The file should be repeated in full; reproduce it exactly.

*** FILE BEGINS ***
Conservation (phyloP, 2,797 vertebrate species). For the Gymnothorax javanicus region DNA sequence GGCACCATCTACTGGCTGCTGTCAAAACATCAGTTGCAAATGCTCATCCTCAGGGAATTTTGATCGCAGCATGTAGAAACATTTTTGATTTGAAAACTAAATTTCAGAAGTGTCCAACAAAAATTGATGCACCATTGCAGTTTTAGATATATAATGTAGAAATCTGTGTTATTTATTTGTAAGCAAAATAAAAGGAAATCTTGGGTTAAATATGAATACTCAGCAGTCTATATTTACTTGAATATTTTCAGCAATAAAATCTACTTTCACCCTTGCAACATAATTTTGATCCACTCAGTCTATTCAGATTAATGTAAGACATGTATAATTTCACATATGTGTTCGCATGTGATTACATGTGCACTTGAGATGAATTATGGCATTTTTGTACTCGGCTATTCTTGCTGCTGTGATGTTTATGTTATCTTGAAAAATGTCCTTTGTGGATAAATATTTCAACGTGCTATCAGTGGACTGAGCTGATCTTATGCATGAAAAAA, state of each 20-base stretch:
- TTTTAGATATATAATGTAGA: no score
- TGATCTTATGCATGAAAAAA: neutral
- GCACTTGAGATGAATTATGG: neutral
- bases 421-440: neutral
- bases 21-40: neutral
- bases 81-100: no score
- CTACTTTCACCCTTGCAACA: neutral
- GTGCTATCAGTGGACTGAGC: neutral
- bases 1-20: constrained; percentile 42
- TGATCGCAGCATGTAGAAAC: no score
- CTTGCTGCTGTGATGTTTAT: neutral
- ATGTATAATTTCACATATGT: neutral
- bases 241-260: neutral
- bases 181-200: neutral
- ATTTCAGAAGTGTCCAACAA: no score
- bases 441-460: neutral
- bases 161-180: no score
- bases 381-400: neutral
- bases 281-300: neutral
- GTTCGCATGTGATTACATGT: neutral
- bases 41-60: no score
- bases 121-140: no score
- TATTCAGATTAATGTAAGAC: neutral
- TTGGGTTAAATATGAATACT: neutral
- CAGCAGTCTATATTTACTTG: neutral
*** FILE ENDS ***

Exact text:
Conservation (phyloP, 2,797 vertebrate species). For the Gymnothorax javanicus region DNA sequence GGCACCATCTACTGGCTGCTGTCAAAACATCAGTTGCAAATGCTCATCCTCAGGGAATTTTGATCGCAGCATGTAGAAACATTTTTGATTTGAAAACTAAATTTCAGAAGTGTCCAACAAAAATTGATGCACCATTGCAGTTTTAGATATATAATGTAGAAATCTGTGTTATTTATTTGTAAGCAAAATAAAAGGAAATCTTGGGTTAAATATGAATACTCAGCAGTCTATATTTACTTGAATATTTTCAGCAATAAAATCTACTTTCACCCTTGCAACATAATTTTGATCCACTCAGTCTATTCAGATTAATGTAAGACATGTATAATTTCACATATGTGTTCGCATGTGATTACATGTGCACTTGAGATGAATTATGGCATTTTTGTACTCGGCTATTCTTGCTGCTGTGATGTTTATGTTATCTTGAAAAATGTCCTTTGTGGATAAATATTTCAACGTGCTATCAGTGGACTGAGCTGATCTTATGCATGAAAAAA, state of each 20-base stretch:
- TTTTAGATATATAATGTAGA: no score
- TGATCTTATGCATGAAAAAA: neutral
- GCACTTGAGATGAATTATGG: neutral
- bases 421-440: neutral
- bases 21-40: neutral
- bases 81-100: no score
- CTACTTTCACCCTTGCAACA: neutral
- GTGCTATCAGTGGACTGAGC: neutral
- bases 1-20: constrained; percentile 42
- TGATCGCAGCATGTAGAAAC: no score
- CTTGCTGCTGTGATGTTTAT: neutral
- ATGTATAATTTCACATATGT: neutral
- bases 241-260: neutral
- bases 181-200: neutral
- ATTTCAGAAGTGTCCAACAA: no score
- bases 441-460: neutral
- bases 161-180: no score
- bases 381-400: neutral
- bases 281-300: neutral
- GTTCGCATGTGATTACATGT: neutral
- bases 41-60: no score
- bases 121-140: no score
- TATTCAGATTAATGTAAGAC: neutral
- TTGGGTTAAATATGAATACT: neutral
- CAGCAGTCTATATTTACTTG: neutral